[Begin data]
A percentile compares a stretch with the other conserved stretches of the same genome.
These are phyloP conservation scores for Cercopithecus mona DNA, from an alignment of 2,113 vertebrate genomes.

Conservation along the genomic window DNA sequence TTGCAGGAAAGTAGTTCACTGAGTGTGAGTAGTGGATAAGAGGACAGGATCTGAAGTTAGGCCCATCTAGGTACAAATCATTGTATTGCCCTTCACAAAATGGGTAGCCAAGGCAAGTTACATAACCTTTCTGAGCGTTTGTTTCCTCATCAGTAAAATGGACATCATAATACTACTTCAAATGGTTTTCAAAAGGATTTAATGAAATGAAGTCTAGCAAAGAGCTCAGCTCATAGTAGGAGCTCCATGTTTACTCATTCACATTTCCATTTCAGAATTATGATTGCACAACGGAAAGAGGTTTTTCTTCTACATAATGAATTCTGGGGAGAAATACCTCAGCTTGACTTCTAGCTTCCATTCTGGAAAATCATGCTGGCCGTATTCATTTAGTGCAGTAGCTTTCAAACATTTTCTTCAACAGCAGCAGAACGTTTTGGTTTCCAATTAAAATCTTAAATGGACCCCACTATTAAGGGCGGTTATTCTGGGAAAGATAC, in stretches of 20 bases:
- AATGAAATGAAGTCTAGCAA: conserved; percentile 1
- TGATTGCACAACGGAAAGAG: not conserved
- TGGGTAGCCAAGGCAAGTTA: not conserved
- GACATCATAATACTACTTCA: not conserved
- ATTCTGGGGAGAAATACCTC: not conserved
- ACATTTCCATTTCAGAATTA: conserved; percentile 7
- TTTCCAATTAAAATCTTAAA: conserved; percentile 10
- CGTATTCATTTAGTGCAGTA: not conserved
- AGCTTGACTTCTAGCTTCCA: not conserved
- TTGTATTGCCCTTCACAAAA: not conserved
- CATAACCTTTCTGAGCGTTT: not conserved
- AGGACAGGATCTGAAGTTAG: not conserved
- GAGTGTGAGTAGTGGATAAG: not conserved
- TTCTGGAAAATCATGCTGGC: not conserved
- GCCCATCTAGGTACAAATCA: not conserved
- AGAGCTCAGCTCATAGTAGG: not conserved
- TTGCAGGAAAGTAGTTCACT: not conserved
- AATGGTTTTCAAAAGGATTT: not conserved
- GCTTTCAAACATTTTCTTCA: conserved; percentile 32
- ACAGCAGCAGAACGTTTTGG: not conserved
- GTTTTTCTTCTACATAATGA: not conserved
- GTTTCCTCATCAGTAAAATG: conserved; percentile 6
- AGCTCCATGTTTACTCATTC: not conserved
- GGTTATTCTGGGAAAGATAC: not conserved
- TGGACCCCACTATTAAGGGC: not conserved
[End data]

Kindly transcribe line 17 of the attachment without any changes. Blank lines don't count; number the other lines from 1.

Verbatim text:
- TTCTGGAAAATCATGCTGGC: not conserved